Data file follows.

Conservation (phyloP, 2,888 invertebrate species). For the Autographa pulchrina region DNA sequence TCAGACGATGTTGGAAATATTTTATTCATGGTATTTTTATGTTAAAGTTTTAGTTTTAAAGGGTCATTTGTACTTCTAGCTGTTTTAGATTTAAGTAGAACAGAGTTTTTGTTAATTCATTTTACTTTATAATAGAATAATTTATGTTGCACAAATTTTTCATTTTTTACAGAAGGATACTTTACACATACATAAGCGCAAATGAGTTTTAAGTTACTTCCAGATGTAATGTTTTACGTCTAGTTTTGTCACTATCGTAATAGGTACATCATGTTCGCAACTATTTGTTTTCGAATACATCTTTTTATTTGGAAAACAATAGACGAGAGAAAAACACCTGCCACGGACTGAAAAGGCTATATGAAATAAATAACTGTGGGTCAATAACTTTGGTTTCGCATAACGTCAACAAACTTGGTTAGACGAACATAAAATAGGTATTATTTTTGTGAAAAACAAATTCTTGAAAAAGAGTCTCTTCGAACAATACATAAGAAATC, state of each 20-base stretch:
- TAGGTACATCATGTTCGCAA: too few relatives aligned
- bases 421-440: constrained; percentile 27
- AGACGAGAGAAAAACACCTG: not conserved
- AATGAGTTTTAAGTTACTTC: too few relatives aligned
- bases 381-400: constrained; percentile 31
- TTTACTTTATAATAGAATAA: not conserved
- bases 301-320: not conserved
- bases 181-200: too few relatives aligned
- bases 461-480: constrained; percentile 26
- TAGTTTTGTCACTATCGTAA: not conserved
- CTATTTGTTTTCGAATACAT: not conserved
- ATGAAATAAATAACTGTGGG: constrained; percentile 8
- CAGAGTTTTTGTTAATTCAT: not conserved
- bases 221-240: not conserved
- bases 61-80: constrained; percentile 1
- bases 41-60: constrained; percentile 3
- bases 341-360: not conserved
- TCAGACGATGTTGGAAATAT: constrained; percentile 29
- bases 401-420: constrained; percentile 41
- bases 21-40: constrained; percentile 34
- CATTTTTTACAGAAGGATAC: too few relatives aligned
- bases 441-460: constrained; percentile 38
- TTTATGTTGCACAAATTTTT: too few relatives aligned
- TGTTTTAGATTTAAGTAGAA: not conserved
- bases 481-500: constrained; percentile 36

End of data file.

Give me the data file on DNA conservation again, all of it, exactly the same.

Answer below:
Conservation (phyloP, 2,888 invertebrate species). For the Autographa pulchrina region DNA sequence TCAGACGATGTTGGAAATATTTTATTCATGGTATTTTTATGTTAAAGTTTTAGTTTTAAAGGGTCATTTGTACTTCTAGCTGTTTTAGATTTAAGTAGAACAGAGTTTTTGTTAATTCATTTTACTTTATAATAGAATAATTTATGTTGCACAAATTTTTCATTTTTTACAGAAGGATACTTTACACATACATAAGCGCAAATGAGTTTTAAGTTACTTCCAGATGTAATGTTTTACGTCTAGTTTTGTCACTATCGTAATAGGTACATCATGTTCGCAACTATTTGTTTTCGAATACATCTTTTTATTTGGAAAACAATAGACGAGAGAAAAACACCTGCCACGGACTGAAAAGGCTATATGAAATAAATAACTGTGGGTCAATAACTTTGGTTTCGCATAACGTCAACAAACTTGGTTAGACGAACATAAAATAGGTATTATTTTTGTGAAAAACAAATTCTTGAAAAAGAGTCTCTTCGAACAATACATAAGAAATC, state of each 20-base stretch:
- TAGGTACATCATGTTCGCAA: too few relatives aligned
- bases 421-440: constrained; percentile 27
- AGACGAGAGAAAAACACCTG: not conserved
- AATGAGTTTTAAGTTACTTC: too few relatives aligned
- bases 381-400: constrained; percentile 31
- TTTACTTTATAATAGAATAA: not conserved
- bases 301-320: not conserved
- bases 181-200: too few relatives aligned
- bases 461-480: constrained; percentile 26
- TAGTTTTGTCACTATCGTAA: not conserved
- CTATTTGTTTTCGAATACAT: not conserved
- ATGAAATAAATAACTGTGGG: constrained; percentile 8
- CAGAGTTTTTGTTAATTCAT: not conserved
- bases 221-240: not conserved
- bases 61-80: constrained; percentile 1
- bases 41-60: constrained; percentile 3
- bases 341-360: not conserved
- TCAGACGATGTTGGAAATAT: constrained; percentile 29
- bases 401-420: constrained; percentile 41
- bases 21-40: constrained; percentile 34
- CATTTTTTACAGAAGGATAC: too few relatives aligned
- bases 441-460: constrained; percentile 38
- TTTATGTTGCACAAATTTTT: too few relatives aligned
- TGTTTTAGATTTAAGTAGAA: not conserved
- bases 481-500: constrained; percentile 36